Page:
Source apportionment of ambient fine and coarse aerosols in Embalenhle and Kinross, South Africa
The South African Highveld is recognised as a region having significant negative ambient air quality impacts with its declaration as an Air Quality Priority Area in 2007. Such areas require the implementation of specific air quality intervention strategies to address the air quality situation. A greater understanding of the composition of the atmospheric aerosol loading and the contributing air pollution sources will assist with the formulation and implementation of these strategies. This study aims to assess the composition and sources of the aerosol loading in Embalenhle and Kinross located on the Highveld. Fine (PM2.5) and coarse (PM2.5-10) aerosol samples were collected during summer and winter, which were quantified using the gravimetric method. Wavelength-Dispersive X-Ray Fluorescence (WD-XRF) and Ion Chromatography (IC) analysis were used to determine the chemical composition of aerosols. Mean PM2.5 concentrations in Embalenhle and Kinross ranged from 16.3 to 34.1 µg/m3 during winter and 7.4 to 19.0 µg/m3 during summer. Mean PM10-2.5 concentrations ranged from 10.3 to 114 µg/m3 during winter and 5.9 to 11.2 µg/m3 during summer. Si, Al, S, Na (winter only), Ca (summer only), SO42- and NH4+ were the most abundant species in PM2.5 during both seasons. In PM10-2.5, Si, Al, Na (winter only), SO42- and F- were the most abundant species during both seasons. The elements S and Ca also had high abundances at Embalenhle and Kinross, respectively, during summer. Source apportionment was undertaken using Positive Matrix Factorisation, which identified five sources. Dust, secondary aerosols, domestic combustion, wood and biomass burning, and industry were determined to be the contributing sources. Any measures to mitigate particulate air pollution on the Highveld should consider these key sources.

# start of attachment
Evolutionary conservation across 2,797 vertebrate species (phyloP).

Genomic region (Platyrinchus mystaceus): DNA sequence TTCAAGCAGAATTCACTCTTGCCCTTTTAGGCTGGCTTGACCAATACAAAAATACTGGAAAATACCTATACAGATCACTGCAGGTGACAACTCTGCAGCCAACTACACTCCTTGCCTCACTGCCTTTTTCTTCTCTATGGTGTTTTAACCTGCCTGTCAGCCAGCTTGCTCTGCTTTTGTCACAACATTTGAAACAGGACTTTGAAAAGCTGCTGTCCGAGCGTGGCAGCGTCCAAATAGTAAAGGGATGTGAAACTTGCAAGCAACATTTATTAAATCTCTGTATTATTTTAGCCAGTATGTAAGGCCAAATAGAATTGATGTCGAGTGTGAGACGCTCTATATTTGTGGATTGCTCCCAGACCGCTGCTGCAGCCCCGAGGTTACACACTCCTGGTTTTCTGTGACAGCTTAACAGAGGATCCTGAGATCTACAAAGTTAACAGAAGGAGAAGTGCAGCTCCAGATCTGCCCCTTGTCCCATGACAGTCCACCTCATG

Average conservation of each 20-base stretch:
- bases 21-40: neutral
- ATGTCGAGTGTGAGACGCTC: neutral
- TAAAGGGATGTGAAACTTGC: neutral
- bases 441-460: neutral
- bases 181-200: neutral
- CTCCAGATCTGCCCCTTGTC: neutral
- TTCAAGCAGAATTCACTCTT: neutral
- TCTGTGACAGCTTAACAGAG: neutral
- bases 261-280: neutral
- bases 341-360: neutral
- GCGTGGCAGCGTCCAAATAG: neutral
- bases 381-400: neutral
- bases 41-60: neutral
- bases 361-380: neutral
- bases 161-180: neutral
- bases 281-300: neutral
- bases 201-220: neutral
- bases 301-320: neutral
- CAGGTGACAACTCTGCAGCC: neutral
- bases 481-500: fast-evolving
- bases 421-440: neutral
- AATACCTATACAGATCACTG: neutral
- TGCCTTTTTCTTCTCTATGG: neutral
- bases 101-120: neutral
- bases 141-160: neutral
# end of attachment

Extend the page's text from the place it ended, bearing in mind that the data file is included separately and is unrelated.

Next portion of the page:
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Copyright (c) 2021 Nicola Walton, Stuart Piketh, Pieter van Zyl, Willy Maenhaut, Roelof Burger, Brigitte Language, Paola Formenti
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